Stutzman: Work with our assets to bust myths

On a crisp fall day on the campus of Michigan State University I sat in an old lecture hall listening to our professor discuss an experiment he was involved in when he was in school.

The experiment involved the need for a number of people considered “ugly” in appearance. I remember my classmates and I being a bit shocked and looking at each other to make sure we heard correctly. Not only was it impolite to describe someone as ugly, but to do it in a roomful of people was even more unbelievable. He then went on to answer the question we were all thinking. Where do you find people willing to consider themselves ugly; and is that even appropriate to ask?

“The theater!” he exclaimed. He explained that there are roles for ugly people in the theater. And they are proud of it. “You need an ugly salesman? A grotesque villain? I’m your guy! Right here! I’m hideous!” He said they had no problem finding the subjects needed. He also shared with us the lesson. These “ugly” folks understood their best asset and put it to use help them be successful instead of considering it a fault.

This is the lesson I am reminding myself of on this crisp fall day 15 years later. I’m not thinking about ugly people; I’m thinking about unique characteristics.

I’ve recently been applying this lesson to our community as we work to grow our tourism infrastructure. For years I believe many of us local residents have compared our community to non-comparable variables and have wrongly believed that we’re not good enough. Myself included. We’ve willingly placed ourselves in this apples-to-oranges comparison battle. We have a perspective problem. We are not going to be right for everybody but we are just perfect to the right people. But yet we continue to believe that we need to be all things to all people. That is a misconception that will end in failure every time. As a result of years of this thought process we’ve created a number of myths that we guide our growth by and it has led us down the wrong path.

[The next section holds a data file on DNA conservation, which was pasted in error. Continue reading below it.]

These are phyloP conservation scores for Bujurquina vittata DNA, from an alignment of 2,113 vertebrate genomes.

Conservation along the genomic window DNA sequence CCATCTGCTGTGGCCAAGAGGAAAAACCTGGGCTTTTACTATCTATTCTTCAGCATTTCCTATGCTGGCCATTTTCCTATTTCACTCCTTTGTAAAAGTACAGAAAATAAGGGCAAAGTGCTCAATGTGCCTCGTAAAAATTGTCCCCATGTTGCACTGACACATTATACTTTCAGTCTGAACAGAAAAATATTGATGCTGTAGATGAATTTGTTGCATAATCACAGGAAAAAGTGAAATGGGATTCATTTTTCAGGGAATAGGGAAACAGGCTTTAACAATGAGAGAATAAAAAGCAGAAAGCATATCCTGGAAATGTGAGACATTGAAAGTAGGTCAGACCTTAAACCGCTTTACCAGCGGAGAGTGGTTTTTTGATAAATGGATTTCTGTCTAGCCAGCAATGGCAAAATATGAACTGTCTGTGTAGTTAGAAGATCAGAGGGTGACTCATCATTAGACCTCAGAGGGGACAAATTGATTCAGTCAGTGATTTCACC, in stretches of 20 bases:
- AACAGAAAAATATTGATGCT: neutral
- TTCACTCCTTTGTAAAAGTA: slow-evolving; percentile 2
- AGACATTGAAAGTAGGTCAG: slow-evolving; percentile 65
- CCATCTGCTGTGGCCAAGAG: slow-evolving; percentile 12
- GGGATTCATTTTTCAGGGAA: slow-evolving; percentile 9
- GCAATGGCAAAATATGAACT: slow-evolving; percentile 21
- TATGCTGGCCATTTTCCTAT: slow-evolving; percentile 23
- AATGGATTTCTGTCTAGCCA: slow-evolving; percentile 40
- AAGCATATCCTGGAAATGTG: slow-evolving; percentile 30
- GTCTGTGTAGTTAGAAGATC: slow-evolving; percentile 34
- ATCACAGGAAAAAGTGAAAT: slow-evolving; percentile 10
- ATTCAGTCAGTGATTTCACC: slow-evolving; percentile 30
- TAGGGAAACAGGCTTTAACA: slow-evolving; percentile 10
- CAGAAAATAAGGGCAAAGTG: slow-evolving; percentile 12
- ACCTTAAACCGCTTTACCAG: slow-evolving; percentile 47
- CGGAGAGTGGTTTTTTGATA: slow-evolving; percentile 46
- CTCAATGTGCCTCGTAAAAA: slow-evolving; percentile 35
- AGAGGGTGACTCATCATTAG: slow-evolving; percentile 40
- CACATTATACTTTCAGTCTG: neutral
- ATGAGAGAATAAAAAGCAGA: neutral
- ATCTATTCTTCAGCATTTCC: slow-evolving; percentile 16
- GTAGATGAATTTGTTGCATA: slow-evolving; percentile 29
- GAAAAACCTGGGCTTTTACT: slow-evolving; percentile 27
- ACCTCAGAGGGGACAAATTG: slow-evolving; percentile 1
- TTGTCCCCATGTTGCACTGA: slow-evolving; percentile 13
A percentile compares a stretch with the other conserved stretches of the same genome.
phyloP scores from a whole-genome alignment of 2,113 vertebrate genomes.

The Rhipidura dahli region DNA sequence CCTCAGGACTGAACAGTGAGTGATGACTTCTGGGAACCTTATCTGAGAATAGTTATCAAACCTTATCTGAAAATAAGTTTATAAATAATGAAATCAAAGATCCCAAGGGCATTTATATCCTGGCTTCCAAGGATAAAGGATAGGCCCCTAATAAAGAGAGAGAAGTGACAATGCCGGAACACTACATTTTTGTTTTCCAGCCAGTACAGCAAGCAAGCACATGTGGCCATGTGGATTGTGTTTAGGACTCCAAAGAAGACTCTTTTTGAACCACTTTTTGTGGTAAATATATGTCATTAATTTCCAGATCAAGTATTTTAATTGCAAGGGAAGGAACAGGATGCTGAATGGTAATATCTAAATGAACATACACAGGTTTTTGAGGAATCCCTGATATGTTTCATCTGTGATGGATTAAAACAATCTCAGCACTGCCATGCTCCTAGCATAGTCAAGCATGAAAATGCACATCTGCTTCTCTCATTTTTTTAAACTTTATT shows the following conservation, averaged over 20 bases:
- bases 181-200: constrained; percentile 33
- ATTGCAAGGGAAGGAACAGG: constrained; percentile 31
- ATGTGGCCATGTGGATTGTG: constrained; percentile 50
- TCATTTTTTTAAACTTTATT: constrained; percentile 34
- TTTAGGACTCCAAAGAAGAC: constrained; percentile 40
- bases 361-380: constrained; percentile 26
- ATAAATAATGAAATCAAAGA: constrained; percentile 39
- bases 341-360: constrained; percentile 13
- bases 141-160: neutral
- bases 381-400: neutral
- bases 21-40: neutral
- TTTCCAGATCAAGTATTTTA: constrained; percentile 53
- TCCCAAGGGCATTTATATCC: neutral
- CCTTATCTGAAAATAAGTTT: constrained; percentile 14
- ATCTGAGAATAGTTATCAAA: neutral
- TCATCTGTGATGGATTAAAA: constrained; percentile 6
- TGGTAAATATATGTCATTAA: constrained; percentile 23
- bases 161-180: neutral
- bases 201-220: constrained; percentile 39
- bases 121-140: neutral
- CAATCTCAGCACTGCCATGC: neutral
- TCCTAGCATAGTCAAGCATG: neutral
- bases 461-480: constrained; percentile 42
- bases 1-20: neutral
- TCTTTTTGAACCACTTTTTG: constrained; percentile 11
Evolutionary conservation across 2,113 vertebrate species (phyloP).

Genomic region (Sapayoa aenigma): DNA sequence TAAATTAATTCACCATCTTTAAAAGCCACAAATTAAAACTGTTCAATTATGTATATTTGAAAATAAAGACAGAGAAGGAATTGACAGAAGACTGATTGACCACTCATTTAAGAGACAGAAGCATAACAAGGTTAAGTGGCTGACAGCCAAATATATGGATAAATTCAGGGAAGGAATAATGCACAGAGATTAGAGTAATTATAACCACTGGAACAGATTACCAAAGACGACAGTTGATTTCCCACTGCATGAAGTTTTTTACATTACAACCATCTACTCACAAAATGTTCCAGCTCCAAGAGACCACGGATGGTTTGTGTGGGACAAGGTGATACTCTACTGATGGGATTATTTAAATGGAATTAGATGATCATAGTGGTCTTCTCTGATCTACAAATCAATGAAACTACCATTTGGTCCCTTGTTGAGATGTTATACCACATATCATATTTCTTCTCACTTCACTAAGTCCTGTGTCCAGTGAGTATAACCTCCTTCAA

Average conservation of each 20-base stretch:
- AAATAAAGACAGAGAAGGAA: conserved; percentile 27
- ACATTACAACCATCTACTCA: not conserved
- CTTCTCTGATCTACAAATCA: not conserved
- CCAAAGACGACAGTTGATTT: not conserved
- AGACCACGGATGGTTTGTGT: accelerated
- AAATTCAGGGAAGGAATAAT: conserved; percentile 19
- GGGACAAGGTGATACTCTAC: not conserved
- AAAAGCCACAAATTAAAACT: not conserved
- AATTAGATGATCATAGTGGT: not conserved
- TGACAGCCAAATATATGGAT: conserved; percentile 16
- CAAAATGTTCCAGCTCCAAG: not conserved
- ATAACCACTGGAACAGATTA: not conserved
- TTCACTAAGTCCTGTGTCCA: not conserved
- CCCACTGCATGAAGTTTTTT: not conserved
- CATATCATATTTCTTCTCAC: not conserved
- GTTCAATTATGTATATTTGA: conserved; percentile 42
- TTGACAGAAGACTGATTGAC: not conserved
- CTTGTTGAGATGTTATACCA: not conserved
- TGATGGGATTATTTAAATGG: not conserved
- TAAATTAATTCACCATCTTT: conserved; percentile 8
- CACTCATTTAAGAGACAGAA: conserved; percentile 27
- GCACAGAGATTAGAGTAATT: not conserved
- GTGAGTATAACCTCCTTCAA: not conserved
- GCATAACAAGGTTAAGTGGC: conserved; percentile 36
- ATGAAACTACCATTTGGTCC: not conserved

Here are just a few examples of myths that we can bust:

Myth: Alpena will never be an outdoor destination because we don’t have mountains.


Fact: Alpena is the mecca for relaxed outdoor adventure. Our region is more than 60 percent water (not counting Lake Huron) and blanketed with forests. We have well-groomed trail systems perfect for trail biking, skiing, snowshoeing, and hiking. State and private land rich with game hunting. We have lakes that offer the perfect setting for fishing, swimming, water sports, kayaking, and more. Alpena is exactly what many people are looking for.

Myth: Alpena is too far off the beaten path. Nobody will go out of their way to travel here.


Fact: There are certain types of people who will go out of their way to find a location like Alpena. It is a place that is insulated from the pressure of the busy world. It is place that offers solace but still has all the amenities of a modern community. A place that inspires thought instead of polluting it with stress. It is a place that is grounded in its roots and offers an experience that is genuine and authentic. We are not creating a smoke and mirrors existence. We are who we are and that is highly desirable to the right audience.

Myth: People won’t come here because we don’t have good shopping.


Fact: The type of people looking for a place like Alpena are also looking for the shopping experience that Alpena provides. These types of folks don’t want Rodeo Drive. They don’t want congestion and designer labeled clothing. They want cozy homegrown suppliers and cute boutiques.

To wrap this all up I say that it is time. It’s time that we start recognizing and re-familiarizing ourselves with our assets. We need to actively stop comparing ourselves to others. There is no other place on earth like Alpena. Alpena is a rurally isolated community shaded by trees, hugged by water, and kissed by the sun. That’s not a bad thing – that’s our best thing!

Mary Beth Stutzman’s Inspiring A-Town runs bi-weekly on Tuesdays. Follow Mary Beth on Twitter @mbstutz.